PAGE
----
atomic radius

(redirected from Atomic size)

atomic radius

[ə′täm·ik ′rād·ē·əs]
(physical chemistry)
Also known as covalent radius.
Half the distance between the nuclei of two like atoms that are covalently bonded.
The experimentally determined radius of an atom in a covalently bonded compound. Also known as covalent radius.
References in periodicals archive ?
Berns surprised her family with her comic book "Atomic Size Matters'' at her graduation last year.
However, the site adds anything is possible as long as the character's atomic size will be clearly depicted in the series.
Other applications of helium include leak detection, wherein the small atomic size of helium facilitates detection of even miniscule cracks through a mass spectrometer.
In addition, the electronegativity difference [DELTA]x and the atomic size difference parameter [delta], the two parameters that related to the GFA of the glassy alloy, have been applied to evaluate the effect of Ag addition on the GFA of Ti-Zr-Be glassy alloy [19].
Since the atomic size of boron (85 pm) is larger than that of carbon (77 pm), it is difficult to accommodate boron into the graphitic network structure.
For example, NAND flash products already use circuitry that is less than 20 nanometers in width, which is approaching atomic size. Spintronics could surmount this memory impasse by harnessing the spin of electrons instead of their charge.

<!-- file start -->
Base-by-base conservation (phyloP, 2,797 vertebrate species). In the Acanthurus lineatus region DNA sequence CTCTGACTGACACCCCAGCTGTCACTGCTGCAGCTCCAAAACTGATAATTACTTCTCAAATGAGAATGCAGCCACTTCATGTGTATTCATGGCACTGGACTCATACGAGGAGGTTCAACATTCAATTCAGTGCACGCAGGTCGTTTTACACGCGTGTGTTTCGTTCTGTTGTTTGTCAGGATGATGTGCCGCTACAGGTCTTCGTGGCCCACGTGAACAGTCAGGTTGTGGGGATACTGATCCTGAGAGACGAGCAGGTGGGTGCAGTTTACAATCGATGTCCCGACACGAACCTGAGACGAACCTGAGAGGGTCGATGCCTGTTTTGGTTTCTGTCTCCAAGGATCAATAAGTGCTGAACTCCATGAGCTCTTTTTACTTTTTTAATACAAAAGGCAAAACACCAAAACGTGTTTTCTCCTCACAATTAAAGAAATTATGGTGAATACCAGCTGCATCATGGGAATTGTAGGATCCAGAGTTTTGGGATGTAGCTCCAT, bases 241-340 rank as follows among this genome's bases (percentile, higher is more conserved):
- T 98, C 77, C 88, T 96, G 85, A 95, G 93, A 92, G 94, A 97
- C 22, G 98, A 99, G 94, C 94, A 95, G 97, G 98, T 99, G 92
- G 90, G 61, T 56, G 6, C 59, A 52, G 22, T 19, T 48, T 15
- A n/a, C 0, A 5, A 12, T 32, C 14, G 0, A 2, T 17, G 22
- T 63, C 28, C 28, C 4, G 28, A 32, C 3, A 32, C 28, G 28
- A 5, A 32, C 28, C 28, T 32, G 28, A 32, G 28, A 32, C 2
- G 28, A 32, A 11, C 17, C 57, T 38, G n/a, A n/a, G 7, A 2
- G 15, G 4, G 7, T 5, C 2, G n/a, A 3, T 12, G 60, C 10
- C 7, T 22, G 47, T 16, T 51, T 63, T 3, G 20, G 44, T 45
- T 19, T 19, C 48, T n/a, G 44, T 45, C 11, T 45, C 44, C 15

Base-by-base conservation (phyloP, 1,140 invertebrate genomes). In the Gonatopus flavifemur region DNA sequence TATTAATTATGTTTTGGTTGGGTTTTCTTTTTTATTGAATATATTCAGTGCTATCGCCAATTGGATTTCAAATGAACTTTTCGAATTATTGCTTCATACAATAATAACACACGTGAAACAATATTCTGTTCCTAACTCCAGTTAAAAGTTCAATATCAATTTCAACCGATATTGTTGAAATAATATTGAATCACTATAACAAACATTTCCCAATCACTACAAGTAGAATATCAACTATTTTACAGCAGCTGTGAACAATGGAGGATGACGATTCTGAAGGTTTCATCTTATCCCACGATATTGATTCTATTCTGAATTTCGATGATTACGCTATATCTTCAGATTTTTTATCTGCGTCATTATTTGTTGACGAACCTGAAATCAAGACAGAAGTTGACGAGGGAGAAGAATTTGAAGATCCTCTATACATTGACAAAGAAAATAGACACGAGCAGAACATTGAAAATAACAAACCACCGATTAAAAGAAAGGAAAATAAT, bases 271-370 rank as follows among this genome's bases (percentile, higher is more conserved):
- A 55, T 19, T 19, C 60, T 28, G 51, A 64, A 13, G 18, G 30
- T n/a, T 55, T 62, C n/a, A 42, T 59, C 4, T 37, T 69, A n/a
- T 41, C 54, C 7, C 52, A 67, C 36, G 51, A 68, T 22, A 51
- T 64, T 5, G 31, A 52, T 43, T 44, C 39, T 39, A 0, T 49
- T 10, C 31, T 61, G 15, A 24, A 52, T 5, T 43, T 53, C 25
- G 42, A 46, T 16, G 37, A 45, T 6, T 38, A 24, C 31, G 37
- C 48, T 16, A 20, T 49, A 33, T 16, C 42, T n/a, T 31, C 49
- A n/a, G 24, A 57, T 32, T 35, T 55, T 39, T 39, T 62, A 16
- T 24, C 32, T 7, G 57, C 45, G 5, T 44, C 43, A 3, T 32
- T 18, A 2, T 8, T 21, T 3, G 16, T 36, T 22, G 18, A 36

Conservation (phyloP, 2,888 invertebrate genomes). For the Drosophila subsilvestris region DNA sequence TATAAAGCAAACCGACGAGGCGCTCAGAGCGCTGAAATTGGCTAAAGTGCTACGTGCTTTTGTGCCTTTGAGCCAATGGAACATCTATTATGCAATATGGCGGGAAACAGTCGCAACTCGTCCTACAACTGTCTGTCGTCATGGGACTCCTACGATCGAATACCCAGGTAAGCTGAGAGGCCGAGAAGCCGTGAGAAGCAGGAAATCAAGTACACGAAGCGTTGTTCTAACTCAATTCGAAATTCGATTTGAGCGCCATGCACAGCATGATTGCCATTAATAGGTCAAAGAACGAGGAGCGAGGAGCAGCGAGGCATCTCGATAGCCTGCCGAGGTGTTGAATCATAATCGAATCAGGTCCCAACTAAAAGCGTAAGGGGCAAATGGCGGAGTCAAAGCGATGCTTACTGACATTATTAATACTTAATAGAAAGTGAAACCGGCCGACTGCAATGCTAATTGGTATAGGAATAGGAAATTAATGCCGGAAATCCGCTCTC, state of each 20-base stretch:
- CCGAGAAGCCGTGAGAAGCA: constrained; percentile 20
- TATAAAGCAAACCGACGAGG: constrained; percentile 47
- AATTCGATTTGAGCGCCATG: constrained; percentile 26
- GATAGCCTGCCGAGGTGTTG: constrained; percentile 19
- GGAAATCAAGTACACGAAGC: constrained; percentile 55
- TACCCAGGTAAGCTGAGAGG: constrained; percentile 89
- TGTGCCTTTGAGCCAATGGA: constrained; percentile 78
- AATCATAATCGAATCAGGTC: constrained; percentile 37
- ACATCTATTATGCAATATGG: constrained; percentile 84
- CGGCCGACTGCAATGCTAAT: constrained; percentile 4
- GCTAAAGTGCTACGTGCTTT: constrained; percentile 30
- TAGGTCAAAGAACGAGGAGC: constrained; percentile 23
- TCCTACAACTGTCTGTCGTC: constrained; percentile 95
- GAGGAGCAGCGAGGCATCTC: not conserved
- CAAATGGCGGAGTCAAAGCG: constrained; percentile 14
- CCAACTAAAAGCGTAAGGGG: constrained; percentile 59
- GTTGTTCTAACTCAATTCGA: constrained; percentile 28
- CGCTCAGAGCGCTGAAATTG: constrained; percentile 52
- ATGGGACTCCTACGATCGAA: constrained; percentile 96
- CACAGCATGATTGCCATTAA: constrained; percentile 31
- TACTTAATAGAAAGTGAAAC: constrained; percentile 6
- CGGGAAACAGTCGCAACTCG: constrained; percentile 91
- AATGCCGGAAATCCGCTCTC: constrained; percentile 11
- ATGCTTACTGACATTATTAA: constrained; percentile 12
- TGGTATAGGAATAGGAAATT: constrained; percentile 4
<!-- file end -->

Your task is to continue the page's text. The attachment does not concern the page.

The getter is used to keep the inside of the bulb clean, which helps increase the product lifespan by cleaning "atomic size" contamination that might remain in the bulb after it's put together.
At the lecture, 43 years ago, he also suggested what those concerned about the new science are calling ``nano's doomsday scenario'', the possibility that very small machines should be programmed to make even tinier machines and so on down the atomic size barrier itself.
Atoms come in a variety of sizes, but scientists often refer to a nominal atomic size as the diameter of the smallest, most abundant atom--hydrogen.
Strontium is very similar in properties and atomic size to calcium, so biological processes can't easily separate the two elements.
Remarkably, the same effect that suppresses intermingling within a crystal - atomic size mismatch - favors intermixing at its surface.

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